On this day in history, a remarkable young man lost his life in The Great War.
He is not one of our Tattenhall or Burwardsley men, but his story is remarkable indeed and whilst 'Black History Month' is not until the month of October, we thought that we would provide a brief historical taster during the month of 'March'.
Our selected individual this morning is 'Walter Tull' who died on this day, 25 March, 1918.
So who was Walter Tull you ask?
Walter Tull was one of Britain's first black footballers. He played for Tottenham Hotspur 1909-1911 and then moved to Northampton Town were he played 110 first games for the 'Cobblers'. Walter Tull is commemorated with a memorial at the Sixfields Stadium and there is also a beer named after him!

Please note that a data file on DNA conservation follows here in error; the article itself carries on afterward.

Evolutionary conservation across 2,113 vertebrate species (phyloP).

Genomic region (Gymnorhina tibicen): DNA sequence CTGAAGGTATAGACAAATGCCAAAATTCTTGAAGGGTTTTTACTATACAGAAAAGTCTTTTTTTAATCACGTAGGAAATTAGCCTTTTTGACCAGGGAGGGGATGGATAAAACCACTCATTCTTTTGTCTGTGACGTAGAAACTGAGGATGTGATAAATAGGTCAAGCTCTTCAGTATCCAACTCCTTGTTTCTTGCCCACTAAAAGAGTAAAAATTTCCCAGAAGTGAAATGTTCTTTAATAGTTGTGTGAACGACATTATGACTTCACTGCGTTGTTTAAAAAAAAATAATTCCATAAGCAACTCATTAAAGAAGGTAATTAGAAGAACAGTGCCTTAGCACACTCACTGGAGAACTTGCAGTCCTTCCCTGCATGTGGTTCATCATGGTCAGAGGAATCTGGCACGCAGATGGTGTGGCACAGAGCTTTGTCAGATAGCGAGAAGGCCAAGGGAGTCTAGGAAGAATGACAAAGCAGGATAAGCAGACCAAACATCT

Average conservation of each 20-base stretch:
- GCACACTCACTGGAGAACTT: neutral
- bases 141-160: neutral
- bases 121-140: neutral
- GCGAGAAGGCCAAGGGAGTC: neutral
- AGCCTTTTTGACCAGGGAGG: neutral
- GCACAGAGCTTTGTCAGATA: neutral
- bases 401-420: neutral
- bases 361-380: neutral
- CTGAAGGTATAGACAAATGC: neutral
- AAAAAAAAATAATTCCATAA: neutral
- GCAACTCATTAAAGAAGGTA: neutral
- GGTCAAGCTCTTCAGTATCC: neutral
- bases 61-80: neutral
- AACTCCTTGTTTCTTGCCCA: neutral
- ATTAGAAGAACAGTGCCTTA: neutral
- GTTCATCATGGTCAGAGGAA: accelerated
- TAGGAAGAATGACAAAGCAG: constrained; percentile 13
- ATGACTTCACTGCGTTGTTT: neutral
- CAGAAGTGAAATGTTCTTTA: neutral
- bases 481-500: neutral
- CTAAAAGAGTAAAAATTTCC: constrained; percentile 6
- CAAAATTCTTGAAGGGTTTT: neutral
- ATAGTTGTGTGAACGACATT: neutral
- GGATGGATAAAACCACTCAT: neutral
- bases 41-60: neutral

Walter Tull enlisted in December 1914 and rose through the ranks to become the Army's first black officer before being killed in action. He fought at The Battle of the Somme as a sergeant and was then promoted to second lieutenant. After leading his company of 26 men to safety in Italy, Tull was cited for 'gallantry and coolness' under fire, although he was never to receive the Military Cross (despite a petition to that effect).
A few weeks before Tull (aged 30) was killed in action, the Army Council was still insisting black people should not be enlisted into British army regiments. Cited for bravery under fire, Tull did not receive the posthumous recognition many now believe he deserves and the campaign to rectify this goes on ....
Black History Month in October will celebrate, recognise and value inspirational individuals and events from within the Black and Minority Ethnic Communities.